Local Non-Profit Grants Wish Of Unsuspecting Soldier

Saturday, December 6th 2014, 12:24 am
By: News On 6

Soldier's Wish, a local non-profit that grants wishes for soldiers and their families all over the country, hosted its annual fundraising Steak and Cigar dinner.

True to their name, they granted some wishes for some very deserving soldiers. Friday night retired staff sergeant William Kleinedler received a $10,000 check from Soldier's Wish.

The goal is to help the army veteran from Massachusetts open his own art studio to help soldiers recovering from mental and physical wounds.

“Art is my life, I think. It's really the inner core. It's beauty of just who I am," Kleinedler said.

Kleinedler was serving overseas in Iraq when the truck he was driving was hit with an IED, causing severe burns over most of his body and killing three others on board.

He said, ultimately, it was his art that helped him through the long recovery process.

"I was able to hold that pencil and start drawing, well, this piece is what came out. This tree, it came out of that and that's the reason I call it inspiration, because this is the first piece coming out of that you know, that bad time," Kleinedler said.

It's his passion for art and courageous recovery that brought him to the Tulsa Soldier's Wish dinner.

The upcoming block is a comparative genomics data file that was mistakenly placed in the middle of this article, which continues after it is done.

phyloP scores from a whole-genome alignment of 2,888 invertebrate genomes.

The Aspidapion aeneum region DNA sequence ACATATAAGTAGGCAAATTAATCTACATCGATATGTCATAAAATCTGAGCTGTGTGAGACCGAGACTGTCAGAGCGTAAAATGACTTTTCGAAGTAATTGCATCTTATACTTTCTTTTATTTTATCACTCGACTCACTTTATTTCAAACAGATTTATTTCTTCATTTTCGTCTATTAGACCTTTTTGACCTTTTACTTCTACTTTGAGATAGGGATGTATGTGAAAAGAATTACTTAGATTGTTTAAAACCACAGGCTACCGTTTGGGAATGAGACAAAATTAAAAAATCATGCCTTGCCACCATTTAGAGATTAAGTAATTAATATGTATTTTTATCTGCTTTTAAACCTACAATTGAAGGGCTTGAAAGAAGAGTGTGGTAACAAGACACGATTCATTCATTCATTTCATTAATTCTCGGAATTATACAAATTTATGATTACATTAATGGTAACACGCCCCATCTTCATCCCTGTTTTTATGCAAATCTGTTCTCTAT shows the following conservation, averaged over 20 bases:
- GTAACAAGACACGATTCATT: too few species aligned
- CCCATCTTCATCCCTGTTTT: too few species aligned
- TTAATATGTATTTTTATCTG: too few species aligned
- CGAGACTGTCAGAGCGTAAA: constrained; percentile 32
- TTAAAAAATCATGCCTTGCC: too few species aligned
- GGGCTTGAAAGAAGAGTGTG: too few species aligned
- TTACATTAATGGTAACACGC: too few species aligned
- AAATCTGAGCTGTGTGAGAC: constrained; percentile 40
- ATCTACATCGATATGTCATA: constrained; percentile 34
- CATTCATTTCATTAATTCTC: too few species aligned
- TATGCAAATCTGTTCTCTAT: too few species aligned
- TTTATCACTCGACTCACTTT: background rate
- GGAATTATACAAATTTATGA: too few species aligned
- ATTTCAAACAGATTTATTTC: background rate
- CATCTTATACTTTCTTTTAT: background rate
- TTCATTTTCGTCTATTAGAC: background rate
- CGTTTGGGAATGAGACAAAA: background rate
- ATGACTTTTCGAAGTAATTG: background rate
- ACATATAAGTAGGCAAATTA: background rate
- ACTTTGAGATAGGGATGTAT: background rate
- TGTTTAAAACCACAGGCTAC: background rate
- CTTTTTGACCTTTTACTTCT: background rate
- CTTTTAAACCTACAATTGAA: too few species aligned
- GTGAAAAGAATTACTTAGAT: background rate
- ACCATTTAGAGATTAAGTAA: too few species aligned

"His rehabilitation was art, and this guy is an amazing artist, and what he wants to do is create an art studio that he can bring veterans in and allow them to start their healing process as well, and so tonight we're going to grant the wish of achieving that goal," said Executive Director, Kevin McDougal.

Kleinedler went to the dinner thinking he was just going to show off his art, but instead he was pulled up on stage for one of the biggest honors of the night.

It's those kinds of surprises that McDougal does this for.

“I do it because I love our veterans and, for me, I get the greatest reward. I get to do this every day of the year, to grant a wish, and when you see the joy, the happiness, the thankfulness of our veterans, it makes it all worth it," he said.

It's not only worth it for McDougal, but for soldiers like Kleinedler who, even through the recovery process, hope to help others.

"If I can do that through my artwork for people, if I can move people forward, it's just become much greater than me," Kleinedler said.

If you would like to see more of Kleinedler's artwork you can find in here.

You can also nominate a soldier to have their wish granted online.